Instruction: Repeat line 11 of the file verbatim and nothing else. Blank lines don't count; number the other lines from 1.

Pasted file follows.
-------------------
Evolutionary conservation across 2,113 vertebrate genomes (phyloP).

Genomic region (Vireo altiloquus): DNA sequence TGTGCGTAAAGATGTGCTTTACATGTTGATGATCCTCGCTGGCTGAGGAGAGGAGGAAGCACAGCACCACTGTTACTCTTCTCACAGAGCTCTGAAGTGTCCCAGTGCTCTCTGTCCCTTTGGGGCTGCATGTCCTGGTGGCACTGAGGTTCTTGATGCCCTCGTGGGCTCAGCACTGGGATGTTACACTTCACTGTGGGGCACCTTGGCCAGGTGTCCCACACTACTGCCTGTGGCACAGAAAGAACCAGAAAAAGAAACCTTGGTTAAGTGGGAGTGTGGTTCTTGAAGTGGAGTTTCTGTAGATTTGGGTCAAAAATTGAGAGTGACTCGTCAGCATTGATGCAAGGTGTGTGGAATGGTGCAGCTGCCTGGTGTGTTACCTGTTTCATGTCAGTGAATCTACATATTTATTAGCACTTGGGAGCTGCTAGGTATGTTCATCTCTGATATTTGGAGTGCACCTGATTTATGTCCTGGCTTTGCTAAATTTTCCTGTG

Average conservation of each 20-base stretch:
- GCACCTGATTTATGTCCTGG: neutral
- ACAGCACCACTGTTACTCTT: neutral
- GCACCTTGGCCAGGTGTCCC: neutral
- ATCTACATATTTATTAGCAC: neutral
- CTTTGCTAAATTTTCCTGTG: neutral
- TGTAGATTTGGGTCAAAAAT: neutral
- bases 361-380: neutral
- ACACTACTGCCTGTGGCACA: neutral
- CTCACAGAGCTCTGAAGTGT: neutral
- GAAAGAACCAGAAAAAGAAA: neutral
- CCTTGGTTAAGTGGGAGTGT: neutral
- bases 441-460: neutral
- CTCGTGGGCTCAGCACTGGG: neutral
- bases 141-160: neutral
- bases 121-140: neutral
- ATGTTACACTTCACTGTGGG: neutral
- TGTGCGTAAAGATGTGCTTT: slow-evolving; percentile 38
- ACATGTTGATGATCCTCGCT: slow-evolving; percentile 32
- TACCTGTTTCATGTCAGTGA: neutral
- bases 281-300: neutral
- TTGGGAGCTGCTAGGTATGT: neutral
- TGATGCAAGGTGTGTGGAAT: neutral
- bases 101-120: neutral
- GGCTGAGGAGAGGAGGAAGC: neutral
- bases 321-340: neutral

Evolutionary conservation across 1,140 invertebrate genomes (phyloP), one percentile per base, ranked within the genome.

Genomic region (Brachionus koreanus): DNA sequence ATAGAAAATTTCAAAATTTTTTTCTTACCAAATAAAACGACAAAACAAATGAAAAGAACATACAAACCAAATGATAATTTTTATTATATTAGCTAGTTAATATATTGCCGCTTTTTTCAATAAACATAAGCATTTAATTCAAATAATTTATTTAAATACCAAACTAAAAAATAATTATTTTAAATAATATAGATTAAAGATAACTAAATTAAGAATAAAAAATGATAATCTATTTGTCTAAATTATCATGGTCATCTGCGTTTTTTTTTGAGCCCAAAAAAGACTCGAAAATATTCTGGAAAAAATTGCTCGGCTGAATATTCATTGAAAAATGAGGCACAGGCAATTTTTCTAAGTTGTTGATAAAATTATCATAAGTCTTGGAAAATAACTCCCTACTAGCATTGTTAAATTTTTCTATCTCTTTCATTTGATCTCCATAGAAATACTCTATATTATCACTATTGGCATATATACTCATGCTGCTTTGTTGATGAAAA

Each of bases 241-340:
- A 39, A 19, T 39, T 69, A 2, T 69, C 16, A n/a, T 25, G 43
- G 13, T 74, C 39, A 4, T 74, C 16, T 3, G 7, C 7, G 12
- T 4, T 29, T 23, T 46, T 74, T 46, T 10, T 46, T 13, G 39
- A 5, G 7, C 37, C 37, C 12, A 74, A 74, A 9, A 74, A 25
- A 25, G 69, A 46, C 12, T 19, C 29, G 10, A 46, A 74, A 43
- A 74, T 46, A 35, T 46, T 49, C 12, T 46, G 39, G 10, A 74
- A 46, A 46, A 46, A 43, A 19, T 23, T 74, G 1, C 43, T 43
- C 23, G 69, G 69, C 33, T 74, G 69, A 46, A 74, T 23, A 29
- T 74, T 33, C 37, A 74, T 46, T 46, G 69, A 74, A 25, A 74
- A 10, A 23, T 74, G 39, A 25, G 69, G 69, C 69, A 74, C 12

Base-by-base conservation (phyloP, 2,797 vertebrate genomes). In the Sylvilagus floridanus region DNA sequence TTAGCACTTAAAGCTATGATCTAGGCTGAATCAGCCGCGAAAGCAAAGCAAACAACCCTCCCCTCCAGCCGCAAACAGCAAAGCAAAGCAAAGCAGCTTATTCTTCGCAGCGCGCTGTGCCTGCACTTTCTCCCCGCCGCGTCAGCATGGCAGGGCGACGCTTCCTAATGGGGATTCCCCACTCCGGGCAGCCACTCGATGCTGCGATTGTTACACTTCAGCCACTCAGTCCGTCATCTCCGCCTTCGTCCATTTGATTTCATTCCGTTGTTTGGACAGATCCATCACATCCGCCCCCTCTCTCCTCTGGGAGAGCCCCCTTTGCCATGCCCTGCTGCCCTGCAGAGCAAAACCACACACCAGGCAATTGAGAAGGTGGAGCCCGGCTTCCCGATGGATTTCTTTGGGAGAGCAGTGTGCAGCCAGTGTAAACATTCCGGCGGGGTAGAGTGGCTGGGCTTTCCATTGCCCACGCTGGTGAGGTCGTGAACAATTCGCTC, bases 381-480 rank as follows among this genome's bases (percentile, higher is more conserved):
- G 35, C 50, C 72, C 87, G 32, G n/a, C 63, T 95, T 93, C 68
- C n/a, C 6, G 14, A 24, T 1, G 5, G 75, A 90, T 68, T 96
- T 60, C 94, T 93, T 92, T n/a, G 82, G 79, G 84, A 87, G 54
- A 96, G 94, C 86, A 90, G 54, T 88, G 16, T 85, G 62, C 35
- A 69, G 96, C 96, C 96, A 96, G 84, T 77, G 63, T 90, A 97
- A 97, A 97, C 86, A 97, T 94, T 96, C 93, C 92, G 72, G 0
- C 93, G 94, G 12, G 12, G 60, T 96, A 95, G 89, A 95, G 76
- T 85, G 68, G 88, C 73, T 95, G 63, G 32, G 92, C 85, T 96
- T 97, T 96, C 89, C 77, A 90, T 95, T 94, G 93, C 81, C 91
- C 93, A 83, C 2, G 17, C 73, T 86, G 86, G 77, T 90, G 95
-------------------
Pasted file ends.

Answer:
- ACACTACTGCCTGTGGCACA: neutral